A man struggles to find himself when he loses a loved one in this emotional and tense drama from Martin Bannon Beaudet.

Les McCubbin is sitting with a psychiatrist after an accident. For years, he has been close to his brother Addison. It got to a point where they started living together, but despite their closeness, they couldn’t be more opposite. Les is shy, straight, and levelheaded. Addison, on the other hand, is wild, gay, and free, which causes conflict with Les. Everytime Les meets someone and has a good feeling about them, Addison has to make Les feel conflicted.

When the brothers decide to visit their mother, it is met with both happiness on Les’ part and resentment on Addison’s part. As Les talks to the psychiatrist more about his relationship with Addison, he reveals the visit ultimately causes their psychic connection to falter. However, there is something more troubling in the midst awaiting Les and it may take Addison to possibly get him out of this shocking predicament.

This is quite an interesting story of fraternal twin brothers who had a connection that would soon be disconnected, causing the levelheaded one to find himself in a major predicament. The film is definitely a character study of a man who lost his twin and doesn’t know where to go from there. Told mostly in flashbacks, we see our main character Les, played by a great Adam Elliott Davis (who also co-wrote and produced), speak to a psychiatrist about his relationship with his brother and how he had affected him in both positive and negative lights.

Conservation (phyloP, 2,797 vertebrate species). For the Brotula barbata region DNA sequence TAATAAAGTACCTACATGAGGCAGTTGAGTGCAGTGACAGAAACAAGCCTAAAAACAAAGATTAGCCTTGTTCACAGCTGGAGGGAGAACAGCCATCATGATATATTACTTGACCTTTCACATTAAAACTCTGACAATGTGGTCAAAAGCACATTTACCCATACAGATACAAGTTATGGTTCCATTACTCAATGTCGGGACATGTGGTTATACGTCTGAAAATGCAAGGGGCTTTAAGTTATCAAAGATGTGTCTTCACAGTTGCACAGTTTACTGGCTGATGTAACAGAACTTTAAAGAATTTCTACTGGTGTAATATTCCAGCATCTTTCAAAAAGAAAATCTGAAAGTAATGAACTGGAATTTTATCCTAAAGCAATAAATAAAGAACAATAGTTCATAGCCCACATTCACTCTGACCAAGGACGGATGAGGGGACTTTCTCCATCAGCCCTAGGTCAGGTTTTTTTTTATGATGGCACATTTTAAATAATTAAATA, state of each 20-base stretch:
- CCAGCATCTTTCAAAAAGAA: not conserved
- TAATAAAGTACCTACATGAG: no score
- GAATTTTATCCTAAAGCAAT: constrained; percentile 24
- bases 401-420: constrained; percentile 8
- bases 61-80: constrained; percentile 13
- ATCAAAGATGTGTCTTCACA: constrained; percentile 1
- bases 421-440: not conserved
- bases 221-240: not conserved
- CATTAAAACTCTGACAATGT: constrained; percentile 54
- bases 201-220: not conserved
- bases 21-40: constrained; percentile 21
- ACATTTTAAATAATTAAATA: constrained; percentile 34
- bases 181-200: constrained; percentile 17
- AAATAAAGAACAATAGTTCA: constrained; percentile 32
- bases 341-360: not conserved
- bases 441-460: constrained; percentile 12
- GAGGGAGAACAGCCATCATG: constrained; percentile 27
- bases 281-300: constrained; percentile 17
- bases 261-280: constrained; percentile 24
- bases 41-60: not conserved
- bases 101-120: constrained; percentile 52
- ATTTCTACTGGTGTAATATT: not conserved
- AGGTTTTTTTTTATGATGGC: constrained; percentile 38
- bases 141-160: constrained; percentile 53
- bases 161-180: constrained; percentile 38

Joel Robert Walker pulls off a great performance as Addison, the free and wild twin brother who is seen with many partners and not really caring about having a steady balance in his life. As for Les, we see him having a job and attempting relationships. One is with a churchgoer, Noreen, played by Sydney Winbush; and then a co-worker, Allison, played by WorldFilmGeek Hall of Famer Reine Swart. The relationship between Allison and Les had the potential to be strong because Addison didn’t have any impact or make any sort of comment on it.

Sherilyn Fenn makes the most of her extended cameo as the twins’ mother in the present day. However, it is this scene where we see the twins really begin to disconnect because Les is excited to see her but Addison feels a sense of resentment, something that he has felt his entire life despite his mother’s attempt to make things right. This leads to a jaw-dropping twist in the film that is surely to send shockwaves.

Losing Addison is a great film that serves as a character study for a man who tries to find a connection with my twin again and leads to a very shocking twist. The great performances from the two leads as the twins drive the film really well.


Mutiny Pictures presents a Losing Addison Productions film. Director: Martin Bannon Beaudet. Producer: Adam Elliott Davis. Writers: Martin Bannon Beaudet and Adam Elliott Davis. Cinematography: Dennis Noack. Editing: Martin Beaudet Bannon.

Cast: Adam Elliott Davis, Joel Robert Walker, Sherilyn Fenn, Ted Rooney, Sydney Winbush, Reine Swart, Eric Colley, Daniel Timothy Treacy.